China slams USA again over naval maneuvers in South China Sea

The U.S. Navy has sailed a warship near the disputed Scarborough Shoal, a strategic flash point in the South China Sea claimed by China, in a move expected to stoke anger in Beijing as the world's two biggest economies remain embroiled in a trade war.

The move, carried out by the guided-missile destroyer USS Preble, comes amid heightened tensions between China and the United States following the countries' failed trade talks.

Foreign Ministry spokesperson Lu Kang said the USA destroyer Preble on Sunday trespassed in the adjacent waters of China's Huangyan Island without permission from the Chinese government. The U.S. fears the outposts could be used to restrict free movement in the waterway - which includes vital sea lanes through which about $3 trillion in global trade passes each year - and regularly conducts FONOPs in the area. -China relationship, which include a trade war, US sanctions and Taiwan.

The U.S. has frequently criticized China for what it regards as the country's militarization of the South China Sea, while China, in turn, has regarded the U.S.' conduct in the region as a provocation. The busy waterway is one of a growing number of flashpoints in the US-China relationship, which also include a trade war, US sanctions and Taiwan.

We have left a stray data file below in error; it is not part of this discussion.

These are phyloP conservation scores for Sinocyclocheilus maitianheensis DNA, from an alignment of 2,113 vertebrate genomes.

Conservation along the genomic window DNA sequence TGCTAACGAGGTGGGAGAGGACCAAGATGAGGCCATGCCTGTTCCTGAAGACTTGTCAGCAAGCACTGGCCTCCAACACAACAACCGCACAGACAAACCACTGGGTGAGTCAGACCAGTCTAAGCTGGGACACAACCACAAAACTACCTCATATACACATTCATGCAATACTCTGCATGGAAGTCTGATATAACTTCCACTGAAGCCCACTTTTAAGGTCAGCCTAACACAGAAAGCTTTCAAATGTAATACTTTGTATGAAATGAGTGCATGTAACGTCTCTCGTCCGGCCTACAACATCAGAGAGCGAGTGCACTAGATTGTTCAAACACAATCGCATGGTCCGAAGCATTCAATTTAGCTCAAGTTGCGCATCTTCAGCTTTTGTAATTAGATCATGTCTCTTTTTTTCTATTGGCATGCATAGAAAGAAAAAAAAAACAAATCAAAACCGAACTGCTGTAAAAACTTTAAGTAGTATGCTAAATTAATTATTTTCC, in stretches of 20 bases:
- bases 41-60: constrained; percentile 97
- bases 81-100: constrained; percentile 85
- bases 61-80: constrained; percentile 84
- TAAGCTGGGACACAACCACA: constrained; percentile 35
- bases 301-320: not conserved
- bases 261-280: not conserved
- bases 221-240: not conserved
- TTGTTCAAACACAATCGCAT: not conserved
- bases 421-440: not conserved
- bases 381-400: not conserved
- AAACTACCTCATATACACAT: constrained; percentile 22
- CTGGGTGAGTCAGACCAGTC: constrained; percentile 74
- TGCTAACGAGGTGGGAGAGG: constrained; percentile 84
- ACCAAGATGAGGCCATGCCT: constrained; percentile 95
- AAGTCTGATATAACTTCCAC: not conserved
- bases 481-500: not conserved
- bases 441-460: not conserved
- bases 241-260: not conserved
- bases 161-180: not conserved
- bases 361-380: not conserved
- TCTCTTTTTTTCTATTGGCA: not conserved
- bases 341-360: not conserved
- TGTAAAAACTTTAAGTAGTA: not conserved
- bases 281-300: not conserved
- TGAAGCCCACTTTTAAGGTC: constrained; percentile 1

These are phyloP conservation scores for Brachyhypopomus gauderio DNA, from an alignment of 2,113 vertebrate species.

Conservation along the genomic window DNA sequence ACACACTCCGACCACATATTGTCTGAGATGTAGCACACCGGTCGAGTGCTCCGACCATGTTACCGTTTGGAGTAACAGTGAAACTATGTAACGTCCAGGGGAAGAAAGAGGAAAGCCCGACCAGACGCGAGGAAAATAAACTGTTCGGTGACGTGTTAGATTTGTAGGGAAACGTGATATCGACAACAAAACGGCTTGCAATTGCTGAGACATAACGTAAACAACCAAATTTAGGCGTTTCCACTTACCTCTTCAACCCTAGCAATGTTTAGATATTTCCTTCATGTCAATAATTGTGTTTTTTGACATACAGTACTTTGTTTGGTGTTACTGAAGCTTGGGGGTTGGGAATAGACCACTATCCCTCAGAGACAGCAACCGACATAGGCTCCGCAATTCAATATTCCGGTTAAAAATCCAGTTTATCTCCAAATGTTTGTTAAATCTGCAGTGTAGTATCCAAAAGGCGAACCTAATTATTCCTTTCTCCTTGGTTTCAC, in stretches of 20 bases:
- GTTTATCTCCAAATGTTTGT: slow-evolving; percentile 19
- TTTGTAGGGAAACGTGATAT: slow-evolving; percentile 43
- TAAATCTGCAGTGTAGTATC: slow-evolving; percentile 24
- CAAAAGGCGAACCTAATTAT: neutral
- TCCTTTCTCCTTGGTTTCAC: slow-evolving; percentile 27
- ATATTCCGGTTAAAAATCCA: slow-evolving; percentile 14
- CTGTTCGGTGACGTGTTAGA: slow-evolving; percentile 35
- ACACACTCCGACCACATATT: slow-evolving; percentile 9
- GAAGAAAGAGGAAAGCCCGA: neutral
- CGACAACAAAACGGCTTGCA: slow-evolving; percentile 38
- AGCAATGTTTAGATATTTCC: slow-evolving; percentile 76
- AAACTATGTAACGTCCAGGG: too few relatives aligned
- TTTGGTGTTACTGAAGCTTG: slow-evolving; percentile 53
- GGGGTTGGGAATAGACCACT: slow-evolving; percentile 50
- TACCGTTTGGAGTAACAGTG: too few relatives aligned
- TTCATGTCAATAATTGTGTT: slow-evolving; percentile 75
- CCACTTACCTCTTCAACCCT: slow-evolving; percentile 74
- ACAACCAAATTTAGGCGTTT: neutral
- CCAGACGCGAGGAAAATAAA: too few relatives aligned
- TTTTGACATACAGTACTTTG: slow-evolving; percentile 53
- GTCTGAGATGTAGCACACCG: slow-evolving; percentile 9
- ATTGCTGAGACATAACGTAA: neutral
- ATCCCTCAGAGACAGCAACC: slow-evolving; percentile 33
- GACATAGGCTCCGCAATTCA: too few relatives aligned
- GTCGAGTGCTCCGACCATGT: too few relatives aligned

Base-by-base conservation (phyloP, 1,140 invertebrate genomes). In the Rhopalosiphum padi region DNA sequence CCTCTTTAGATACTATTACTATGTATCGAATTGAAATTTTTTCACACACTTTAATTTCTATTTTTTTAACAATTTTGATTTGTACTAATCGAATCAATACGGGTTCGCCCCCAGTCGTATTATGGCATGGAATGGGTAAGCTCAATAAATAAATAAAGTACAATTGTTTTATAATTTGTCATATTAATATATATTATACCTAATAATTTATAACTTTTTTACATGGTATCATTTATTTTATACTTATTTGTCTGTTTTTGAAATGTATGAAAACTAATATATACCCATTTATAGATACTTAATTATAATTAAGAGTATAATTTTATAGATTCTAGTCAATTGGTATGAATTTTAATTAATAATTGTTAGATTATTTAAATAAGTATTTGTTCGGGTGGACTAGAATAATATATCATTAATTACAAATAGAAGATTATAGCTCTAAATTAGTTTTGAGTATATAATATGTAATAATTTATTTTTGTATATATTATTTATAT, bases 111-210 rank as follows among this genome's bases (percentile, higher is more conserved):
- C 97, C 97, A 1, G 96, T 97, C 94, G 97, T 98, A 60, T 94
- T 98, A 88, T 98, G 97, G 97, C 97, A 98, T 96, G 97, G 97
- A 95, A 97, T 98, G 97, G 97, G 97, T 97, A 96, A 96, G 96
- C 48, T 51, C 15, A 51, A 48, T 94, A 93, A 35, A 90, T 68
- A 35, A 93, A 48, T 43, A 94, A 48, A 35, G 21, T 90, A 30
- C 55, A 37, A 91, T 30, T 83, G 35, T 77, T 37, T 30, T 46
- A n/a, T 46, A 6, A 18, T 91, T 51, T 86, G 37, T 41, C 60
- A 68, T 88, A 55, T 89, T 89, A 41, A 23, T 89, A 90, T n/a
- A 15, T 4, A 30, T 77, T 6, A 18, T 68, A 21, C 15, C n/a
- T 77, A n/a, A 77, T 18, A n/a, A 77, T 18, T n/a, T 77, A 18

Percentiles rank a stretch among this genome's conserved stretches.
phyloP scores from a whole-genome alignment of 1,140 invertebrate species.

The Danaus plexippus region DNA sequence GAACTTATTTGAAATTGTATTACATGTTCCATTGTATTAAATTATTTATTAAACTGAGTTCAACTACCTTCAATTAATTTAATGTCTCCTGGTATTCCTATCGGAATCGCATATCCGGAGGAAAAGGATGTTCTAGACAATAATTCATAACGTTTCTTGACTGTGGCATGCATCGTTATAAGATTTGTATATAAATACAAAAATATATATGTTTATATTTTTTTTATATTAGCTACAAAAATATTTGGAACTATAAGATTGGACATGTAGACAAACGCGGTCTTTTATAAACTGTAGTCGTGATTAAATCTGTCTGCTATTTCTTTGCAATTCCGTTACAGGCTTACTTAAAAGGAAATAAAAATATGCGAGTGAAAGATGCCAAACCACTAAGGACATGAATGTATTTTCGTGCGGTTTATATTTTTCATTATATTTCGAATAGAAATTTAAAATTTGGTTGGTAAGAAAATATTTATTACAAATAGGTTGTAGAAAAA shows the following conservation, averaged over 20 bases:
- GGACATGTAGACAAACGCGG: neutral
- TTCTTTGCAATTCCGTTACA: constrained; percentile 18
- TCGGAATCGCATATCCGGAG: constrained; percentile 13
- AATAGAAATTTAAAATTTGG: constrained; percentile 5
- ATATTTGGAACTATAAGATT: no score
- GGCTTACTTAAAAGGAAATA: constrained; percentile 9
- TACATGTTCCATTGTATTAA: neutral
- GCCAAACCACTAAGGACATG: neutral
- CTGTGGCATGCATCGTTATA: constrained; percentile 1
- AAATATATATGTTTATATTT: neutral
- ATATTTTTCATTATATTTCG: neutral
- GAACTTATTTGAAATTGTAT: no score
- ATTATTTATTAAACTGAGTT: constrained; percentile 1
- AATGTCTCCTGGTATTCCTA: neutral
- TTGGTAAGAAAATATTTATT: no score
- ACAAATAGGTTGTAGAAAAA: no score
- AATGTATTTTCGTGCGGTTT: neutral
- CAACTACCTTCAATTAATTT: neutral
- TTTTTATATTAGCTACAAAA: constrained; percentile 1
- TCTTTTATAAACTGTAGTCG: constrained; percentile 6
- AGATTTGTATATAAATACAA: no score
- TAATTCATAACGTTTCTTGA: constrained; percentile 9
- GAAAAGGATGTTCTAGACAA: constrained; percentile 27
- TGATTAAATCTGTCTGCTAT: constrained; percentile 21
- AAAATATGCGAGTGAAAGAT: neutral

"I must stress once again that the US warship's relevant actions have violated China's sovereignty and undermined the peace, security and good order in the relevant sea areas".

"We strongly urge the US side to immediately stop such provocative actions so as to not harm China-US relations and the peace and stability of the region", said Chinese foreign ministry spokesman Lu Kang at a press briefing.

But he added: "Their moving into the South China Sea is not because they want freedom of navigation".

Sunday's operation was the latest attempt to counter what the United States believes is China's efforts to curb freedom of navigating in the South China Sea.

Beijing has built artificial islands and military installations in the sea, including on the Spratly Islands, which Beijing calls Nansha.

China claims all the islands in the South China Sea, however, it is also claimed by Vietnam, the Philippines, Brunei, Malaysia, Indonesia and Taiwan.

China defends its construction as necessary for self-defence and says the United States is responsible for ratcheting up tension by sending warships and military planes close to islands Beijing claims.

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